Last week AFSA attended the Family Business Australia (FBA) 20th National Conference, where we heard first hand from small businesses about many of the issues they encounter.
This prompted me to reflect on the work we’ve been doing to support small business to understand and engage with the PPSR.
You might recall that the Review of the Personal Property Securities Act (PPSA) released an interim report which focussed on small business. This report noted that many small businesses were still unaware of the protection and benefits the PPSR can provide, and those that were aware, struggled with the complexity of the Act, the terminology and the Register itself.
Let’s look at each of these findings in turn.
Firstly, let’s discuss awareness-raising. Reaching small business is challenging. We know that small business operators are busy running their business. It’s for this reason that we took the deliberate approach to partner with existing trusted advisors who already support small businesses–such as accountants, business advisory services and others that provide guidance or that small business engage with regularly.
We also collaborate with other government agencies to help share important information about the PPSR—and this is why we like to attend events like ‘Start me, Grow me’–a free small business forum where real businesses share their experience, and government agencies provide a one minute pitch on how they can help small business.
Secondly let’s discuss the issue of complexity. The review of the PPS Act made a number of recommendations designed to simplify the legislation and the Register. The Attorney-General’s Department, which is responsible for the policy, is preparing a response to the review’s recommendations.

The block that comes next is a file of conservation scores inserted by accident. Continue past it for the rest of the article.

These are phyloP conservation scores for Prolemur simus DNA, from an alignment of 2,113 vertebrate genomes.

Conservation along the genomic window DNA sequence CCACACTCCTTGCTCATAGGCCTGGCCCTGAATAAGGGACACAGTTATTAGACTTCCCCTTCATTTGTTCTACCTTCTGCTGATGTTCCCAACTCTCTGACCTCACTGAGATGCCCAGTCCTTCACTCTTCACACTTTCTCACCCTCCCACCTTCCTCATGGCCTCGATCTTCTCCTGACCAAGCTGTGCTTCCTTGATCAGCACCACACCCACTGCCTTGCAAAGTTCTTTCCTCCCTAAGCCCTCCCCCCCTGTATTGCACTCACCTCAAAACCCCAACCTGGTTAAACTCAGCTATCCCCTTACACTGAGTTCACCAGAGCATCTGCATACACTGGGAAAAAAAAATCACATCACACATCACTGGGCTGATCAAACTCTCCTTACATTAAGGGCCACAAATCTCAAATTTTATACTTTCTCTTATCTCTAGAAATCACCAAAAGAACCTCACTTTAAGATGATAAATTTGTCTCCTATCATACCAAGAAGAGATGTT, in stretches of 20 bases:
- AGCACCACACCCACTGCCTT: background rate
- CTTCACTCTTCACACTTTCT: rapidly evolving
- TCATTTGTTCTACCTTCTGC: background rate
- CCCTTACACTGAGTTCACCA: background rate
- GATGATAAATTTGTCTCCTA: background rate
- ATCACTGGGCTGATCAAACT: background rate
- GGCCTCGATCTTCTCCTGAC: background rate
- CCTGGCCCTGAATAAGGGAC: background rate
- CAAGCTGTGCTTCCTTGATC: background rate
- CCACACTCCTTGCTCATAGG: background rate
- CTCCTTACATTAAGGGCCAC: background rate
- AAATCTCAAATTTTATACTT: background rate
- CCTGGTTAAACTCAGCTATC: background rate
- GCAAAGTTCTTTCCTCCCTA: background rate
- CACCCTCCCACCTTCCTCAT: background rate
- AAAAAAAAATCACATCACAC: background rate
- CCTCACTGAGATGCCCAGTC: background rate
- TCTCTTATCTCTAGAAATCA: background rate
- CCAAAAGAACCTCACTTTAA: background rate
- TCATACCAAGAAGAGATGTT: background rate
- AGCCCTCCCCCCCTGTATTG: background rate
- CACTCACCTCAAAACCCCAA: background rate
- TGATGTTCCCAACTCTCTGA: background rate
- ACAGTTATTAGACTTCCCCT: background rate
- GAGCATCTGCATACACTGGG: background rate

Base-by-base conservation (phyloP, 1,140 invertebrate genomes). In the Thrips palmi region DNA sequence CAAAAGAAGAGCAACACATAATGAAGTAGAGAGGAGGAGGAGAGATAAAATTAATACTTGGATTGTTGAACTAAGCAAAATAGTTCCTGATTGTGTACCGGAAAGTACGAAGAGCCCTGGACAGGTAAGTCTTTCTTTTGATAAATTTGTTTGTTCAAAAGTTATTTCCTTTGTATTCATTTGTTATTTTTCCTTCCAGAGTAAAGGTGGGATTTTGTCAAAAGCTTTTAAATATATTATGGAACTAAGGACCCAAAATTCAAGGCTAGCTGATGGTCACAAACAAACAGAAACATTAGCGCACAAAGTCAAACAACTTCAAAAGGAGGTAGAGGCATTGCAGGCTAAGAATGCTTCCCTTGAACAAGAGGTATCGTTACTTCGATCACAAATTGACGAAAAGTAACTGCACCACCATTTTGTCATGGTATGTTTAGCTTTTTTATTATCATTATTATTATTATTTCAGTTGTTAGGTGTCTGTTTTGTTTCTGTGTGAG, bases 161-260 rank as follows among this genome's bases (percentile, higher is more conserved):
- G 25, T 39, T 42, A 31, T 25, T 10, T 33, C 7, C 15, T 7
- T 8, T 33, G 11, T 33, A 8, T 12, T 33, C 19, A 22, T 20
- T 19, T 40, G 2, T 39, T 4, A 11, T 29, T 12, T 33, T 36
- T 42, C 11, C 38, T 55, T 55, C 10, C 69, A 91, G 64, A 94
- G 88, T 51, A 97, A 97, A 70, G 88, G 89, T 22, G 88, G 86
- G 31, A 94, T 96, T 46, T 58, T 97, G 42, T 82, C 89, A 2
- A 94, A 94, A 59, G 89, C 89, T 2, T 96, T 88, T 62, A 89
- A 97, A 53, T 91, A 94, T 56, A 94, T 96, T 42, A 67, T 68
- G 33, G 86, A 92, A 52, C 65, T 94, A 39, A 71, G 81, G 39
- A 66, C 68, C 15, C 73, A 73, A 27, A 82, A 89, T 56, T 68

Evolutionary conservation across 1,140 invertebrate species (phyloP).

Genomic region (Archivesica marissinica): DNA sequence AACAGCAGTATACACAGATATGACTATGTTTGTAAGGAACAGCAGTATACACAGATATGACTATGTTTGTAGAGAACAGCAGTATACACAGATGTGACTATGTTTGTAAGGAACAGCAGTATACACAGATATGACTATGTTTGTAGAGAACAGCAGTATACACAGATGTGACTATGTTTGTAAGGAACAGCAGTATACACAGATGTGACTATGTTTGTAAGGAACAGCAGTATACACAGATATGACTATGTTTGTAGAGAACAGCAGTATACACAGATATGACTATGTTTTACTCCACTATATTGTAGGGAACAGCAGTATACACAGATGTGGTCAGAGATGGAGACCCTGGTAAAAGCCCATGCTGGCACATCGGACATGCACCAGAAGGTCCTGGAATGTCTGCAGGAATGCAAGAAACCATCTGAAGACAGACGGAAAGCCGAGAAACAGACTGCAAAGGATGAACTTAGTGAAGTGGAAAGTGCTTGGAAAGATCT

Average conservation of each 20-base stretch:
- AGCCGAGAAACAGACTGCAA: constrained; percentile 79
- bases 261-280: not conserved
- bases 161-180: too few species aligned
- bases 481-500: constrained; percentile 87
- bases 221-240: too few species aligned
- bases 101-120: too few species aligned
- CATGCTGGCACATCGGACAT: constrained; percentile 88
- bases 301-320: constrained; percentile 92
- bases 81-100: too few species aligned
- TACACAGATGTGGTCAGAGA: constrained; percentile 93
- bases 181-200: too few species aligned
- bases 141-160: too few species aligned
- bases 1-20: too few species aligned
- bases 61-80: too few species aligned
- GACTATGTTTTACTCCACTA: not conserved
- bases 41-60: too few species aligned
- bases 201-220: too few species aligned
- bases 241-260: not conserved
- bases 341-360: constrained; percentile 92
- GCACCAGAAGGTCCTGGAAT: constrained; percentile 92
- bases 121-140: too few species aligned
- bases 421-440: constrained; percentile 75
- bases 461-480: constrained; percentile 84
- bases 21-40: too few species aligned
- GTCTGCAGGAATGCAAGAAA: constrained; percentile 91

Some of the issues around complexity would be resolved by simplification of the PPS Act. In saying this, it is important to remember that a registration on the PPSR does not replace the need for a valid contract or agreement. This is where it's important to find a balance between ease of registration catering for the simple and complex transactions underpinning a registration on the PPSR – and on the other hand, providing for simple search results – as those who register ultimately wish their registration to be found as quickly and simply as possible, when relevant, to avoid potentially more complex legal proceedings after the fact.
It is for this reason we developed tailored resources that help explain different PPSR concepts. AFSA has collaborated with stakeholders, peak bodies and industry representatives to develop a number of sector specific information products. A good example is the small business guide, which was designed with small businesses and their advisors in mind. Further tailored information has been created with—and for—different industry groups and is available via the industry portal on our website.
But we know there is more to be done and we continue to look for opportunities to make it easier for small businesses to access information on how they can benefit from using the PPSR.
The Australian Small Business and Family Enterprise Ombudsman (ASBFEO) recently released a report which recommended further simplification of the Register. We know there are further opportunities to simplify the Register for small business and look forward to working collaboratively to understand and address specific concerns raised by the ASBFEO.
Personal Property Securities